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Int J Lab Hematol. 2008 Jun;30(3):200-4. doi: 10.1111/j.1751-553X.2007.00942.x.

Comparison of an immuno-turbidometric method (STalia D-DI) with an established enzyme linked fluorescent assay (VIDAS) D-dimer for the exclusion of venous thromboembolism.

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  • 1Department of Haematology, Oxford Haemophilia Centre and Thrombosis Unit, Oxford Radcliffe Hospitals NHS Trust, Oxford, UK.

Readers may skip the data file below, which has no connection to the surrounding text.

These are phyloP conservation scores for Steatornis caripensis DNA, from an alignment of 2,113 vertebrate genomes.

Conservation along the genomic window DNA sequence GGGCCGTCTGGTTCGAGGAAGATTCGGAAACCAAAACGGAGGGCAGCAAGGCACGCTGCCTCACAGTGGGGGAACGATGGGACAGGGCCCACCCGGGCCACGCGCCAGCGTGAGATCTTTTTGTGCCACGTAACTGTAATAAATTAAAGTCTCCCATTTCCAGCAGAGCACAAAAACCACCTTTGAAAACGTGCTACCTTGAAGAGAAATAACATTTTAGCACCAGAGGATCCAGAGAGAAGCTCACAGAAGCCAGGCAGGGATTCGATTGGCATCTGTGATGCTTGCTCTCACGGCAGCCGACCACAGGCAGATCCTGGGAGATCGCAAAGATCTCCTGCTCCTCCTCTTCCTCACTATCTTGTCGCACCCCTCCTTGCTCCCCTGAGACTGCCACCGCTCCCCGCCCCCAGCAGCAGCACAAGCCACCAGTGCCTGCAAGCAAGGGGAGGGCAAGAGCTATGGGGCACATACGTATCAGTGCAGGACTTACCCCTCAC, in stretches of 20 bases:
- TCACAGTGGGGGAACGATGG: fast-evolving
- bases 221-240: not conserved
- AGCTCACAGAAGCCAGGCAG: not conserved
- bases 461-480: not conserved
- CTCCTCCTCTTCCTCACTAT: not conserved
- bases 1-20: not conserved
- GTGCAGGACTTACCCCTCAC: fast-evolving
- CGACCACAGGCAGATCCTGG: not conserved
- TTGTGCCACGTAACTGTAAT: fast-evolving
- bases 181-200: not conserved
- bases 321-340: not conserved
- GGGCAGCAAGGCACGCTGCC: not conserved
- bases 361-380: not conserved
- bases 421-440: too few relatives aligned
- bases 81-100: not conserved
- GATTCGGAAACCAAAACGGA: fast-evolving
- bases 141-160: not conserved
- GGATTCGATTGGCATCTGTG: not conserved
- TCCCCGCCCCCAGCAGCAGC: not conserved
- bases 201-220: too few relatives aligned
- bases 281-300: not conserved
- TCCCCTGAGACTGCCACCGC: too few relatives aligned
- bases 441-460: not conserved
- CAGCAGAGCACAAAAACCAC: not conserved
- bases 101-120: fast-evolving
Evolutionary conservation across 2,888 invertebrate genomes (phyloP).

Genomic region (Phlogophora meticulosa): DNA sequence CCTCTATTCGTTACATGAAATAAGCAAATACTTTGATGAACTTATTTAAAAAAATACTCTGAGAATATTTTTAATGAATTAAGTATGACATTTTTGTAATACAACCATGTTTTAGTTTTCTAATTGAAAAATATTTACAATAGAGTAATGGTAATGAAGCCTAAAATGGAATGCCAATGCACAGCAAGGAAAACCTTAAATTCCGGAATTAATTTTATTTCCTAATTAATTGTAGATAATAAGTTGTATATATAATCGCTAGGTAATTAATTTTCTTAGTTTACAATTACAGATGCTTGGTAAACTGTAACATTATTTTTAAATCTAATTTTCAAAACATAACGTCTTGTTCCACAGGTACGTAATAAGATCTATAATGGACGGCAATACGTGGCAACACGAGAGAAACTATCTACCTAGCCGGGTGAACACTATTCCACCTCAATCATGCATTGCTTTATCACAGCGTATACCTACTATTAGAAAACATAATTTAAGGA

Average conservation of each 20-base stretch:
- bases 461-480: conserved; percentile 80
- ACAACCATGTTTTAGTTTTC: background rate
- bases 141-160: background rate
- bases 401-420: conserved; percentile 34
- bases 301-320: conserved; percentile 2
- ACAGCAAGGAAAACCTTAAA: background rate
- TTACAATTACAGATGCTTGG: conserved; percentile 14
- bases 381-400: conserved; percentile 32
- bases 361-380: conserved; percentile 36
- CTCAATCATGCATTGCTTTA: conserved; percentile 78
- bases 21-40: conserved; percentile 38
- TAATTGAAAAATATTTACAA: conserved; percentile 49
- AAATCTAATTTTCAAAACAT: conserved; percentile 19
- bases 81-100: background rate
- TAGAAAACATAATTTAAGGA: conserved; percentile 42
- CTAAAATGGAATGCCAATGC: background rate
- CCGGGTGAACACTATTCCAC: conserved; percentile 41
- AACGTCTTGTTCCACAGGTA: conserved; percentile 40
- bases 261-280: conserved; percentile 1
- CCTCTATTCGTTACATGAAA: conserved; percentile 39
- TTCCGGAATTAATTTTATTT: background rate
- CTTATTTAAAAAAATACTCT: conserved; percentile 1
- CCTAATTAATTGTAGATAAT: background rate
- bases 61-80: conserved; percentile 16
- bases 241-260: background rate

The use of d-dimer tests for the exclusion of venous thromboembolism is an important advance in clinical practice and also has economic benefits. The Stalia D-Di (Diagnostica Stago, Asnieres, France) is a semi automated system for the quantification of d-dimer using an immuno-turbidometric method incorporating a suspension of latex microparticles coated with two different monoclonal antibodies specifically targeted against human d-dimer fragments. Results are available rapidly in <10 min compared with 35 min for the established VIDAS D-dimer automated enzyme-linked immunosorbent assay (ELISA, BioMerieux, Basingstoke, UK). During November and December 2005, 100 consecutive patients attending the outpatient deep venous thrombosis (DVT) clinic were tested using the VIDAS D-dimer as part of the routine DVT investigation. Using the same samples, D-dimer estimation was also performed on the STalia D-Di for comparison. Across a wide range of data (Vidas 83-5656) and (STali <200->4000), there was good agreement between the two methods. Using cutoff's of 500 microg/l fibrinogen equivalent units (Keeling et al., 1999), 42% (42/100) patients were negative (<500) and 46% (46/100) were positive (>500) on both systems. Six per cent (6/100) were positive on the Vidas but negative on the STalia and another 6% (6/100) were positive on the STalia but negative on the Vidas. In conclusion, 88% (88/100) of patients showed agreement and in the other 12% (12/100), one had a DVT as identified by Compression ultrasonography (CUS). In this study, there were seven patients with a DVT as identified by CUS and they all scored as 'likely' on a pretest clinical probability score and so negative D-dimer would not be used clinically to rule out the disease. The Vidas is a well established instrument for D-dimer measurement in outpatient DVT clinics, and in this small study the STalia compares very well and therefore would fit into an outpatient setting for D-dimer measurement. But ideally a larger study would be required before implementing new methodology in a clinical setting.

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